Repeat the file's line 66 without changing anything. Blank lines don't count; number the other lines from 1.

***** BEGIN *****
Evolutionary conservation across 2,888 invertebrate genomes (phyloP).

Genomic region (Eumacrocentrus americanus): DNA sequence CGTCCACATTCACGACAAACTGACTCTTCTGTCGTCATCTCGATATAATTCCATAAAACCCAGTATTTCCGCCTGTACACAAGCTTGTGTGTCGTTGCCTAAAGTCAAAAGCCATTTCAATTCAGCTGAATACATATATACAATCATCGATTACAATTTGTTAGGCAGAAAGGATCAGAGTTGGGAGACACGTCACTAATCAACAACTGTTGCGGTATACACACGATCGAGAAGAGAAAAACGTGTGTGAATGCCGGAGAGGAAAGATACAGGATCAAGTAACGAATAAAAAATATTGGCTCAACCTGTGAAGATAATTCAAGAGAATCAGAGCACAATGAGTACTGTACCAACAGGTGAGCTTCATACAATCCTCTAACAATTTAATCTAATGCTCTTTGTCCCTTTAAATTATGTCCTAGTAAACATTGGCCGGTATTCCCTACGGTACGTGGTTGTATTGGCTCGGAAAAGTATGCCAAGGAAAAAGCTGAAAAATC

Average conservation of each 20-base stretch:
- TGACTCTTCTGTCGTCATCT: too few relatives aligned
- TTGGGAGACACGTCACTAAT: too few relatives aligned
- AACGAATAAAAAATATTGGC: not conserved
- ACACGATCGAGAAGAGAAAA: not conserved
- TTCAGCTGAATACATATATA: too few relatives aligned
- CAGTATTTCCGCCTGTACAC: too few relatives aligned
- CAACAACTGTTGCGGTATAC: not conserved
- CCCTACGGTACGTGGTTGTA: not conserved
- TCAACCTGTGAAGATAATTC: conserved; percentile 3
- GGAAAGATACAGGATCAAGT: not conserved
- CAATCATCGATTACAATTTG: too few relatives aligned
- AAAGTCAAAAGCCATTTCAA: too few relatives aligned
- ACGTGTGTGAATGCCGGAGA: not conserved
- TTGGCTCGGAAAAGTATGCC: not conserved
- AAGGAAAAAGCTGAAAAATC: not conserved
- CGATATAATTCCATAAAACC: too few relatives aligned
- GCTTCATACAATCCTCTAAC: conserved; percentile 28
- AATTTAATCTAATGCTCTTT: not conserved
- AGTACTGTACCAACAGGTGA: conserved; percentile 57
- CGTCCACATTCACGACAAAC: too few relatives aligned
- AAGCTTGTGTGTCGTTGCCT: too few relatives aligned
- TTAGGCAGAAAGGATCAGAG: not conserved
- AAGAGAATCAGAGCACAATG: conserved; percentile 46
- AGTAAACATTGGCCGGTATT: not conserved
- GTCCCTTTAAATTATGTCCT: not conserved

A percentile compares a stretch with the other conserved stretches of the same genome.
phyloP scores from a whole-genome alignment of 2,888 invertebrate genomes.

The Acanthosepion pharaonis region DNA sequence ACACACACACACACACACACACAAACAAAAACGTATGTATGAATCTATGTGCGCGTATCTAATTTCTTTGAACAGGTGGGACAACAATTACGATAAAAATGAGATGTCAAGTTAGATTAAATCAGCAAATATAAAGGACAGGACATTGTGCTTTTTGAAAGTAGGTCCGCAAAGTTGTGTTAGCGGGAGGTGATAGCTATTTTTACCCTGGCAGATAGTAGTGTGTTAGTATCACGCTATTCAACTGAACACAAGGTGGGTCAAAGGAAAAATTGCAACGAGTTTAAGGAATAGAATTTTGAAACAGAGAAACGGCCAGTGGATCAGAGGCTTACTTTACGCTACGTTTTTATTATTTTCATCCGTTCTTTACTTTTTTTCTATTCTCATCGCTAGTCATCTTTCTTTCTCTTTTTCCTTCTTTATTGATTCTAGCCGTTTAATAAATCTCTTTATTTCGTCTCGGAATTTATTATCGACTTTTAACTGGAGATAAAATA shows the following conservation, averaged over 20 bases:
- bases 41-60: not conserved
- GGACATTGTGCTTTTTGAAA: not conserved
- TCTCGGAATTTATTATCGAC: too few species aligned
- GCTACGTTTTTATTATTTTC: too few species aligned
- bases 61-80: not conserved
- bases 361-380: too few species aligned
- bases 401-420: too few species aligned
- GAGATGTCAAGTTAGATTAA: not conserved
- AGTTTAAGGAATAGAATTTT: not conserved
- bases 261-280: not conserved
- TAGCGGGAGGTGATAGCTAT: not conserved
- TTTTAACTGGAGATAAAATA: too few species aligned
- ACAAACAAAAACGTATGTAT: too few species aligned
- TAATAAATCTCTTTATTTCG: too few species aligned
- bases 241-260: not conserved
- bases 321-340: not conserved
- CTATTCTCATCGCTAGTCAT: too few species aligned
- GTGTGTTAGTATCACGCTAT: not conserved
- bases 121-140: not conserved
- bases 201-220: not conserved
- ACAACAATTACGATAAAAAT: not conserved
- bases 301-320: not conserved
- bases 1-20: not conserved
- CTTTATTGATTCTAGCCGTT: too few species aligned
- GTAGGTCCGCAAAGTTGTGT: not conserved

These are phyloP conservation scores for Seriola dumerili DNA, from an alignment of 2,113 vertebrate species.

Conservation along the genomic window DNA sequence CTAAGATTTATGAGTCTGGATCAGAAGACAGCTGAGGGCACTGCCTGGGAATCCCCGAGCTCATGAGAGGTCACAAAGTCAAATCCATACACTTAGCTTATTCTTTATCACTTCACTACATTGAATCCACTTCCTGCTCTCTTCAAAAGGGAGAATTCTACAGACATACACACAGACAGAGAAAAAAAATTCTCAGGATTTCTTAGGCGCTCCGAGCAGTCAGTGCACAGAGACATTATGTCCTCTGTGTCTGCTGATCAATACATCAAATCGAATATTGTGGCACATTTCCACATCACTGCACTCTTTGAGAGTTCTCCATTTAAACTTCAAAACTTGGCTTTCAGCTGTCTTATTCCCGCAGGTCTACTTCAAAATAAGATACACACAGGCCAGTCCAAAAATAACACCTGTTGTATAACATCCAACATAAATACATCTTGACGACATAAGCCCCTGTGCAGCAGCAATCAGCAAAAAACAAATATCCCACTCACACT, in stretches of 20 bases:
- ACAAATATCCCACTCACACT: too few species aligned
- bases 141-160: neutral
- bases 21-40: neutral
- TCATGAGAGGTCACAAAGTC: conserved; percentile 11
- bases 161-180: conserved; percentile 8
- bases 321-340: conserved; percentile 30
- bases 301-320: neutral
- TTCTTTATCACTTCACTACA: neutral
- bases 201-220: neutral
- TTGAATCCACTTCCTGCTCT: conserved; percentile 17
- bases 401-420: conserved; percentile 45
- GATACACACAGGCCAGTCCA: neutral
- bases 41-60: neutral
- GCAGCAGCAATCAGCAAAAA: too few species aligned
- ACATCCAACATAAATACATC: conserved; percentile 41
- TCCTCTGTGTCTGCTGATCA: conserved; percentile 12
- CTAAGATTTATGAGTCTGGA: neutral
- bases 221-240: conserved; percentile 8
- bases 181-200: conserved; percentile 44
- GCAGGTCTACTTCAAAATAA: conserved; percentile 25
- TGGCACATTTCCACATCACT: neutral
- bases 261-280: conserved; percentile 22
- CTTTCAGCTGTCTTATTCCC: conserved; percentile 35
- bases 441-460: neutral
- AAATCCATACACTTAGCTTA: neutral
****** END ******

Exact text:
- TTCTTTATCACTTCACTACA: neutral